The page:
As regards Vygotsky and actual teaching pratcice, I think that's just a reality of teaching. Even if you do appreciate academic works on educational theory, putting them into practice while trying to control a class of rowdy British teenagers isn't easy.

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Angelina

http://m.blog.sina.com.cn/s/blog_62e4e29f0100h9y3.html#page=4

Culture makes two sorts of contributions to a child's intellectual development. First, through culture children acquire much of the content of their thinking, that is their knowledge. Second, the surrounding culture provides a child with the processes or means of their thinking, what Vygotsians call the tools of intellectual adaptation.In short, according to the social cognition learning model, culture teaches children both what to think and how to think.

Cognitive development results from a dialectical process whereby a child learns through problem-solving experiences shared with someone else, usually a parent or teacher but sometimes a sibling or peer.

Initially, the person interacting with child assumes most of the reponsibility for guiding the problem solving, but gradually this responsibility transfers to the child.

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davoosh

Isn't that just saying the UK would need to rework its attitude/culture towards education (which I agree with)? Rather than putting the responsibility solely on the shoulders' of a teacher dealing with disrespectful, uninterested, unmotivated students? Economic background affects the culture in which a child is raised too and is obviously part of a larger problem.

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Angelina

I don't think the problem here is their economic background, the problem is their culture, the people are rowdy- both the teenagers and their parents.

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somethingfunny

My original point about Oxford and Cambridge was intended to be interpreted as follows:

 

The UK employs a 6-hour school day and seems to be getting along just fine with an excellent reputation in world science, arts, finance etc.

 

China employs a 12-hour school day and is, arguably, not achieving the same heights.

 

I illustrated this point by saying that both Chinese and British students hope to study at Oxford/Cambridge (the pinnacle of the British education system, further highlighting how its not doing a bad job at all) where as few British students would choose to study in Beijing.  I would, at a stretch, say that the satisfaction of Chinese students who do study at elite Chinese universities would be much lower than their British counterparts, but I don't have anything to support this.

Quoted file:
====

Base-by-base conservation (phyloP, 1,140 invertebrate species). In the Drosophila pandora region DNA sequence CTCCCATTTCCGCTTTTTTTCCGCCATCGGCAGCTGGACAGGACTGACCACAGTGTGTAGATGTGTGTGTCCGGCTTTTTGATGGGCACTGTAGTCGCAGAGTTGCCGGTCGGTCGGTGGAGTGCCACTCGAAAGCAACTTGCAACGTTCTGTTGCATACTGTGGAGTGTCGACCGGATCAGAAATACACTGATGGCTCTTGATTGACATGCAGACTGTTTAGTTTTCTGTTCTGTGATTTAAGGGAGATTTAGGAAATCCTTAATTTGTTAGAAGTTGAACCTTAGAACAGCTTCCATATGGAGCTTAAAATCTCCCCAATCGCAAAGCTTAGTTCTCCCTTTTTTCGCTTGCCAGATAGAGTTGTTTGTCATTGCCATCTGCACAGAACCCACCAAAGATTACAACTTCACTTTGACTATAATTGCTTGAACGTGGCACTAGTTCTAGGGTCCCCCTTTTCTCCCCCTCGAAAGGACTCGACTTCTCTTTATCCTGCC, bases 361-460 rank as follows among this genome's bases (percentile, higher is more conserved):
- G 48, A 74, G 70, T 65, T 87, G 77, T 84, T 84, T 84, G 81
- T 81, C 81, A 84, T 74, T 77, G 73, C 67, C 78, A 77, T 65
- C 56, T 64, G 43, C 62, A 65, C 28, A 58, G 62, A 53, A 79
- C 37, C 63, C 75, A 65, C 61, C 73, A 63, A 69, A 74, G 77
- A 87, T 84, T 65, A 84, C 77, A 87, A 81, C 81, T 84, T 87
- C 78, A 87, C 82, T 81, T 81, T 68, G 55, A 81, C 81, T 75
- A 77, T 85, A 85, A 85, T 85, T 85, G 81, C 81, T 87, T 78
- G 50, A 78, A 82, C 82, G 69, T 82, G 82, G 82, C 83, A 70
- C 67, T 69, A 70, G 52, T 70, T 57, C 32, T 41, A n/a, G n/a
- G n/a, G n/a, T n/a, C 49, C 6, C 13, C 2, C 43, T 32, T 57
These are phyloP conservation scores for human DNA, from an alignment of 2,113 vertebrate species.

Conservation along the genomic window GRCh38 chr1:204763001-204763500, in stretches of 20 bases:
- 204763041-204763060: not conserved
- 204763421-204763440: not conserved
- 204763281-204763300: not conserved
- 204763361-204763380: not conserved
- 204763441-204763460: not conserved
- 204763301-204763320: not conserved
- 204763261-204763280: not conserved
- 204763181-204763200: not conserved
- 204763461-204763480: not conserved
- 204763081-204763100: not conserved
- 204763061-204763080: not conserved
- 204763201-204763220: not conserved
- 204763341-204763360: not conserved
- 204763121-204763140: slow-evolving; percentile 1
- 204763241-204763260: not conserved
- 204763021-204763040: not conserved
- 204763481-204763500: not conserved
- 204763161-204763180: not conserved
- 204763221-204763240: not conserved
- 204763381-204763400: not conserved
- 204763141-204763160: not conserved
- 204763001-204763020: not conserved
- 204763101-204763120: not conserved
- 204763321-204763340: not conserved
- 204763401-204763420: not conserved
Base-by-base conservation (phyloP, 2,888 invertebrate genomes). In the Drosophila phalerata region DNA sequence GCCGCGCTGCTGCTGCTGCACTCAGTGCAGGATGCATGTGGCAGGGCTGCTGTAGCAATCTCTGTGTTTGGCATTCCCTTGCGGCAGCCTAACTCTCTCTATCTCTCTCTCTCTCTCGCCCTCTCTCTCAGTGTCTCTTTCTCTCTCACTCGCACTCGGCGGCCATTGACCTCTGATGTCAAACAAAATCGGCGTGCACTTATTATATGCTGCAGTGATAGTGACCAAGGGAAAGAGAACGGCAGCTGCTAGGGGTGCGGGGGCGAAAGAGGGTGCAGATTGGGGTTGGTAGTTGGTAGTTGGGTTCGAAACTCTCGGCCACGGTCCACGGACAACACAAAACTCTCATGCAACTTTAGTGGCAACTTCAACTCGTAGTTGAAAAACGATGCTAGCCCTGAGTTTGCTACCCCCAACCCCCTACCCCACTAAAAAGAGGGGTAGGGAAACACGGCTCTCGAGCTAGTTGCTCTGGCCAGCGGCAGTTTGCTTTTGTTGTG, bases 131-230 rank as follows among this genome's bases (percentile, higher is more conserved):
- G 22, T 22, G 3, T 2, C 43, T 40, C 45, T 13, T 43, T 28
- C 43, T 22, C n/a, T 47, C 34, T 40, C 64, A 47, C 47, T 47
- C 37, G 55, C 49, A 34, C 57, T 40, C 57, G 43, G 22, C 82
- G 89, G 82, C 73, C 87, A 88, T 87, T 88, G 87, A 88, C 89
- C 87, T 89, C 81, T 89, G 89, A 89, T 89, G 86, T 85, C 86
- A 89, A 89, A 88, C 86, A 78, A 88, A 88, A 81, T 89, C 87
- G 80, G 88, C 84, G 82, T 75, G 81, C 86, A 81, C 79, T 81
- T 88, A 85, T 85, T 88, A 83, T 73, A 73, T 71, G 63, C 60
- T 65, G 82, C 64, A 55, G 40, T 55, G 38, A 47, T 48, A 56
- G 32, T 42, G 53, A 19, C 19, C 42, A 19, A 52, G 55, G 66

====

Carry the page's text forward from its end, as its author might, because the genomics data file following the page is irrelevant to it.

So the point is, 15-20 years ago, I spent half the time at school that current Chinese students do, but was able to achieve much more.  If you have this quality vs quantity conversation with any reasonable Chinese person, they tend to agree. (Although its usually a case of agreeing with one hand while telling children to take more classes with the other.)

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LiMo

I will just say that she's right in so far as Western institutions have more money and history behind them, hence why the quality is often so much better. Slight anecdote, I've noticed that the best universities in a country are often the oldest. This makes sense as they have had more time to develop connections and accrue wealthy investors and so on. If you think of Western institutions as old men and institutions in places like China as young adults it's not really surprising that the former is in the lead simply because they started earlier.

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Flickserve

My original point about Oxford and Cambridge was intended to be interpreted as follows:

The UK employs a 6-hour school day and seems to be getting along just fine with an excellent reputation in world science, arts, finance etc.

China employs a 12-hour school day and is, arguably, not achieving the same heights.

......

So the point is, 15-20 years ago, I spent half the time at school that current Chinese students do, but was able to achieve much more. If you have this quality vs quantity conversation with any reasonable Chinese person, they tend to agree. (Although its usually a case of agreeing with one hand while telling children to take more classes with the other.)

Dunno really. I did ask a british trained doctor how much time he could spend in the library studying and he replied 12 hours. He must have being something useful...

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gato

Long school days and lots of homework is common in other East Asian countries like South Korea and Japan, too. So the China model could also be called the East Asian model. (Leaving aside the political indoctrination in Chinese classrooms, which is a separate topic.)

This East Asian model is effective high-volume training, effective at bringing a majority of the population up to a high level of minimum competence. But it may not as good as developing creativity and critical thinking, because the education is mass-produced and doesn't allow for much personal freedom by design. The U.S (and presumably UK model), in contrast, allows much more personal freedom on and gives each students much more time outside of the classroom to explore personal interests (and socialize). This model is able to produce a high-motivated (and self-educated really) elite 1-5% (including graduates of the Ivies and Oxbridge). But if you compare the bottom 50% in an East Asian classroom with the bottom 50% in a U.S./UK classroom on basic reading and math skills, the results might tilt more in the East Asian model's favor.